This is an excerpt from EERE Network News, a weekly electronic newsletter.

August 08, 2007

IBM Says Mainframes Yield Big Energy Savings in Data Centers


Photo of a man standing near a large black box in a room filled with other large black boxes. Another man with a small forklift is blurred by his movement into the room.

IBM Engineer Ed Horton records data from an IBM mainframe computer, which will replace many of the servers in the data center that stretches out behind him. Another data center worker is preparing to remove the excess servers.
Credit: IBM

IBM proved on August 1st that the mainframe computer is not dead, as it announced plans to consolidate 3,900 servers onto 30 mainframes, a move that is expected to cut energy use by 80%. Servers are the workhorses of the Internet, "serving up" files and applications for Internet users. IBM will move from servers to mainframes at its data centers in Colorado, Connecticut, and New York, and at its overseas data centers in Australia, Japan, and the United Kingdom. The mainframe migration is part of IBM's "Project Big Green," an effort to cut energy use in data centers, and IBM calls the migration "one of the most significant transformations of its worldwide data centers in a generation." See the IBM press release.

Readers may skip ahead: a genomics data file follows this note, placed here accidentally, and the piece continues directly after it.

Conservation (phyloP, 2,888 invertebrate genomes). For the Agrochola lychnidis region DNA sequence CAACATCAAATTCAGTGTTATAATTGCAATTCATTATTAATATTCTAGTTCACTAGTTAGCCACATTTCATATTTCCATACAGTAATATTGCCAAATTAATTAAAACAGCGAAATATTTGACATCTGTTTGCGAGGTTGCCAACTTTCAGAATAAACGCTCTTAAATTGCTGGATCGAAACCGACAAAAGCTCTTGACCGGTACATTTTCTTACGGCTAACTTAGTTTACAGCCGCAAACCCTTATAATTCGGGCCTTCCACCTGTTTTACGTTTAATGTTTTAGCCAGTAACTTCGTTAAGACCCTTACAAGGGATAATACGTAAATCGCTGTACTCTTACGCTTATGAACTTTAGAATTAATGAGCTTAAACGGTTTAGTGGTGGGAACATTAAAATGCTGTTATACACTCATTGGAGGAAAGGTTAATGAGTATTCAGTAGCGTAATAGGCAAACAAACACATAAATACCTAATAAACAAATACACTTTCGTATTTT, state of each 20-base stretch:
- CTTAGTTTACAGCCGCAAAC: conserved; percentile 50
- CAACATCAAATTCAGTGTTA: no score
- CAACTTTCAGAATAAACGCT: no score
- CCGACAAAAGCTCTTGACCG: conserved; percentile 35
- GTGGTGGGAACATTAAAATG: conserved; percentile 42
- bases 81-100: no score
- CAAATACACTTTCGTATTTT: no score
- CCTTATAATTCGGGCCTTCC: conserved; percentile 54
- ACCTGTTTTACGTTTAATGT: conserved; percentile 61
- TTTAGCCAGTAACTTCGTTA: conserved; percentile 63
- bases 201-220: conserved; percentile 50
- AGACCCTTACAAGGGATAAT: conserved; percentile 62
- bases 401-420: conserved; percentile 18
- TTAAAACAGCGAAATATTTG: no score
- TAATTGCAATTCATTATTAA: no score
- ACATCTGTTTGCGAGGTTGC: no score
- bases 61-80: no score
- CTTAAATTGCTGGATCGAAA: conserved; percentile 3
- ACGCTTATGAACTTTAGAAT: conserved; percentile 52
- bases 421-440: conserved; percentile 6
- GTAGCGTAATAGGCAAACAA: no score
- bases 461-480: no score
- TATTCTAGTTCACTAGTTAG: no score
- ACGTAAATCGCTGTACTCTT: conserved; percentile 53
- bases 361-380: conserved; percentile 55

IBM has also previewed a new "blade" computing system for mid-size businesses. Blade computers integrate Web servers, storage, networking, and applications into one system and were originally designed for large businesses. IBM's new product, the BladeCenter S, sits on a desktop, plugs into a standard power outlet, and can result in an 80% reduction in the number of servers used by an average mid-size company. Most mid-size companies use 25 to 45 servers. See the IBM press release.

Servers could cut their energy use by 25% using existing technologies and strategies, and even more with advanced technologies, according to a new report from the U.S. Environmental Protection Agency (EPA). The report notes that data centers consumed 1.5% of the electricity produced in the United States in 2006, with federal servers and data centers accounting for about one-tenth of that electrical use. The energy consumption of servers and data centers has doubled in the past five years and is expected to double again in the next five years, according to the EPA. The report concludes that by taking steps to save energy, U.S. data centers could save $4 billion in annual electricity costs. The EPA is considering setting Energy Star standards for servers and will host a Web-based discussion on the report on August 9th (it didn't say how much energy that discussion will use). See the EPA press release and for the full report, see the Enterprise Server and Data Center Energy Efficiency Initiatives page on the Energy Star Web site.

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